lists.openwall.net   lists  /  announce  owl-users  owl-dev  john-users  john-dev  passwdqc-users  yescrypt  popa3d-users  /  oss-security  kernel-hardening  musl  sabotage  tlsify  passwords  /  crypt-dev  xvendor  /  Bugtraq  Full-Disclosure  linux-kernel  linux-netdev  linux-ext4  linux-hardening  linux-cve-announce  PHC 
Open Source and information security mailing list archives
 
Hash Suite: Windows password security audit tool. GUI, reports in PDF.
[<prev] [next>] [<thread-prev] [thread-next>] [day] [month] [year] [list]
Date:	Thu, 03 Jan 2013 05:05:43 -0800
From:	Eric Dumazet <eric.dumazet@...il.com>
To:	Michel Lespinasse <walken@...gle.com>
Cc:	Rik van Riel <riel@...hat.com>, linux-kernel@...r.kernel.org,
	aquini@...hat.com, lwoodman@...hat.com, jeremy@...p.org,
	Jan Beulich <JBeulich@...ell.com>,
	Thomas Gleixner <tglx@...utronix.de>, knoel@...hat.com
Subject: Re: [RFC PATCH 4/5] x86,smp: keep spinlock delay values per hashed
 spinlock address

On Thu, 2013-01-03 at 04:48 -0800, Michel Lespinasse wrote:
> On Wed, Jan 2, 2013 at 9:24 PM, Rik van Riel <riel@...hat.com> wrote:
> > From: Eric Dumazet <eric.dumazet@...il.com>
> >
> > Eric Dumazet found a regression with the spinlock backoff code,
> > in workloads where multiple spinlocks were contended, each having
> > a different wait time.
> 
> I think you should really clarify that the regression was observed
> with version 1 of your proposal. At that time,
> 
> 1- the autotune code tended to use too long delays for long held locks, and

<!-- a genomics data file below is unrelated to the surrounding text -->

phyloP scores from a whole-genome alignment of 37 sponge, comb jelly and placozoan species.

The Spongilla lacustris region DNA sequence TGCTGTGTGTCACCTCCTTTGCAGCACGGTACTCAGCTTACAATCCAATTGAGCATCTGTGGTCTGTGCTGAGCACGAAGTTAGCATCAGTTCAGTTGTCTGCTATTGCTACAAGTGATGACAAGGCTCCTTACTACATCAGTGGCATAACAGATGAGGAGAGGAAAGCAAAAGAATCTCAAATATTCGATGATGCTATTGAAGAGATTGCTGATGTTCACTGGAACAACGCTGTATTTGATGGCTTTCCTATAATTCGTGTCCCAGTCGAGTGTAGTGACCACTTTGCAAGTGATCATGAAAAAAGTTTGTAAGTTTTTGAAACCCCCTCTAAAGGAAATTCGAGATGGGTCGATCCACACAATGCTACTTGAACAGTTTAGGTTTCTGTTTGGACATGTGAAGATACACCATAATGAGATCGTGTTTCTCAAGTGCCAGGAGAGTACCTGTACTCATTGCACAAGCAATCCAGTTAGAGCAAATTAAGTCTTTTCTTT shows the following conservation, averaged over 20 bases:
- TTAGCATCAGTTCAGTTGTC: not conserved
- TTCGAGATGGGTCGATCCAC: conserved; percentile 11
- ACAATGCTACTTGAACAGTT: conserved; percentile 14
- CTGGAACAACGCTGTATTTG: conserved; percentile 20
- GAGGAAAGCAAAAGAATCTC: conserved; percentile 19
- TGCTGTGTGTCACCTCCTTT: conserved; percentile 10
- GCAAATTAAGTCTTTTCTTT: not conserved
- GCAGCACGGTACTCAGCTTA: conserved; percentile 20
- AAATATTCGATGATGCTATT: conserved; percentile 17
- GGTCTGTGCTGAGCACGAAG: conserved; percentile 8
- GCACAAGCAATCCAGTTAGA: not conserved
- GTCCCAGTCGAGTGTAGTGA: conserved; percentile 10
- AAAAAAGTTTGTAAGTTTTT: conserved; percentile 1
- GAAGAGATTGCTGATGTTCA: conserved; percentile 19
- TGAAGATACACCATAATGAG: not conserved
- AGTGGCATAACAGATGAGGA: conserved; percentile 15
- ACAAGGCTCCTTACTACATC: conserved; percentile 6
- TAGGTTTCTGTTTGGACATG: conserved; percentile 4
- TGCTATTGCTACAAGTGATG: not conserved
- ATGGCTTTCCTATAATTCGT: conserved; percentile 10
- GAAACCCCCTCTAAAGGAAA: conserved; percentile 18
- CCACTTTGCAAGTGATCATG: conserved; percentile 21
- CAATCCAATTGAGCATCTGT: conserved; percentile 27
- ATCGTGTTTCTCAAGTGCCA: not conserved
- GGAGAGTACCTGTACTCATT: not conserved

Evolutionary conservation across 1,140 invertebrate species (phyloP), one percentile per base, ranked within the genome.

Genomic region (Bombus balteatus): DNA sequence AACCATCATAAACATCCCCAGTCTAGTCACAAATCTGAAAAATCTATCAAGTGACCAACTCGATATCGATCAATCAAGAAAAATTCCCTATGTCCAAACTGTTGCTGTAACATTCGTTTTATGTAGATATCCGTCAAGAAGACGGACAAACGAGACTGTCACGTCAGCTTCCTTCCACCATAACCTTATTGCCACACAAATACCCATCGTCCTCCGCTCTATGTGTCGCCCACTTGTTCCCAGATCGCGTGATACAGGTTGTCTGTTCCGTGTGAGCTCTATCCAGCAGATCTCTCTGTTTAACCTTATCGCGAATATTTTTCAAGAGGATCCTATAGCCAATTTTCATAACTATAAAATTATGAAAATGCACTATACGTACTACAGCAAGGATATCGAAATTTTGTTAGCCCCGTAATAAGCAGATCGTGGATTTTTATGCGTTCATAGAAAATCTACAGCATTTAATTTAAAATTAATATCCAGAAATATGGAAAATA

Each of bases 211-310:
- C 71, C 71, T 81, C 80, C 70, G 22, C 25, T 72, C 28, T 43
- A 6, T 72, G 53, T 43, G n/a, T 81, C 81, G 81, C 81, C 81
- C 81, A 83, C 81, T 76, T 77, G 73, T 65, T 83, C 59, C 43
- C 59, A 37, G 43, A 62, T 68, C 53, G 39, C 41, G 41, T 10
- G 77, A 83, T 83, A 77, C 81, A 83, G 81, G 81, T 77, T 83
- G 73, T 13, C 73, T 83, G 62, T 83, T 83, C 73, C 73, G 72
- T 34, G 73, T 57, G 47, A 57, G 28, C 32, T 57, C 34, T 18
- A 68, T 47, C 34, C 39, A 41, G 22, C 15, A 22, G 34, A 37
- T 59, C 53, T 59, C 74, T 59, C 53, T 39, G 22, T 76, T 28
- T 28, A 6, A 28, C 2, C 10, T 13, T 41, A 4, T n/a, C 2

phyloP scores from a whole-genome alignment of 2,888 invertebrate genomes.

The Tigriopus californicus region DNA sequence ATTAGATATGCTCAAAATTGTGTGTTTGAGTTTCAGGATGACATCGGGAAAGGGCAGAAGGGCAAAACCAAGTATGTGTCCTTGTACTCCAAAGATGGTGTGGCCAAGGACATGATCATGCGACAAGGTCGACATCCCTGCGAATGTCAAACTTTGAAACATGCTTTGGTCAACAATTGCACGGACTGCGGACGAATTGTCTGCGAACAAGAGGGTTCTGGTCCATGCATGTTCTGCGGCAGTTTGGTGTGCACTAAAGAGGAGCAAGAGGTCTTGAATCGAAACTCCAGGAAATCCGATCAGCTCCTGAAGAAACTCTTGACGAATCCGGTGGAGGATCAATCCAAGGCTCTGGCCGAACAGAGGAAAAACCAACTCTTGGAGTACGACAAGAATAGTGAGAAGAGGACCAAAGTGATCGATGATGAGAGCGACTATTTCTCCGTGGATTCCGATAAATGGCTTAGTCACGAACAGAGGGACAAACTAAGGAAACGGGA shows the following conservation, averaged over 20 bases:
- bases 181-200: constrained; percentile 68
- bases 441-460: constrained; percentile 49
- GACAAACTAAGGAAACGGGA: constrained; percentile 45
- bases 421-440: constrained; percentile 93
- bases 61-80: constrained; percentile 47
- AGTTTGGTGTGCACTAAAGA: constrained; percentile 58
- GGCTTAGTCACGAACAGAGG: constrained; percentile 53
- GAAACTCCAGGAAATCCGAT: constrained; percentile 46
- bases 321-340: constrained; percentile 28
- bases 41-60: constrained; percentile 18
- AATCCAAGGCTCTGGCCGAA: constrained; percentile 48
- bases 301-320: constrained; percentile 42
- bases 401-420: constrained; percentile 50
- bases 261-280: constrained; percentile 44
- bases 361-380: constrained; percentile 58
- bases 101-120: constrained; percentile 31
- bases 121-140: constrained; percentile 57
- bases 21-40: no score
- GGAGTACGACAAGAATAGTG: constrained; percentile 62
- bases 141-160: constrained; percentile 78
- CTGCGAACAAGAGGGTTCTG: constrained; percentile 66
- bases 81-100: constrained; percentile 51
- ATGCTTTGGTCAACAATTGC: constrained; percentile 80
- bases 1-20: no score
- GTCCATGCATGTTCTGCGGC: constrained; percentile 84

> 
> 2- there was no exponential backoff, which meant that sharing stats
> between a long held and a short held spinlock could really hurt
> throughput on the short held spinlock
> 
> 
> I believe that with autotune v2, this really shouldnt be a problem and
> stats sharing should result in just using a delay that's appropriate
> for the shorter of the two lock hold times - which is not the optimal
> value, but is actually close enough performance wise and, most
> importantly, should not cause any regression when compared to current
> mainline.
> 
> (it's important to point that out because otherwise, you might trick
> Linus into thinking your patches are risky, which I think they
> shouldn't be after you implemented exponential backoff)
> 
> >  void ticket_spin_lock_wait(arch_spinlock_t *lock, struct __raw_tickets inc)
> >  {
> >         __ticket_t head = inc.head, ticket = inc.tail;
> >         __ticket_t waiters_ahead;
> > -       int delay = __this_cpu_read(spinlock_delay);
> > +       u32 hash = hash32_ptr(lock);
> > +       u32 slot = hash_32(hash, DELAY_HASH_SHIFT);
> > +       struct delay_entry *ent = &__get_cpu_var(spinlock_delay[slot]);
> > +       u32 delay = (ent->hash == hash) ? ent->delay : MIN_SPINLOCK_DELAY;
> 
> IMO we want to avoid MIN_SPINLOCK_DELAY here. The exponential backoff
> autotune should make us resilient to collisions (if they happen we'll
> just end up with something very close to the min of the delays that
> would have been appropriate for either locks), so it should be better
> to just let collisions happen rather than force the use of
> MIN_SPINLOCK_DELAY.
> 

exponential backoff wont help, I tried this idea last week and found
that its better to detect hash collision and safely use
MIN_SPINLOCK_DELAY in this case.

Its better to not overestimate the delay and spin much longer than
needed.

On a hash collision, we dont know at all the contention history of this
lock, unless we store the EWMA delay inside the lock.

(On x86 and NR_CPUS <= 256, we have a 16 bit hole in the spinlock that
 we could use for this)



--
To unsubscribe from this list: send the line "unsubscribe linux-kernel" in
the body of a message to majordomo@...r.kernel.org
More majordomo info at  http://vger.kernel.org/majordomo-info.html
Please read the FAQ at  http://www.tux.org/lkml/

Powered by blists - more mailing lists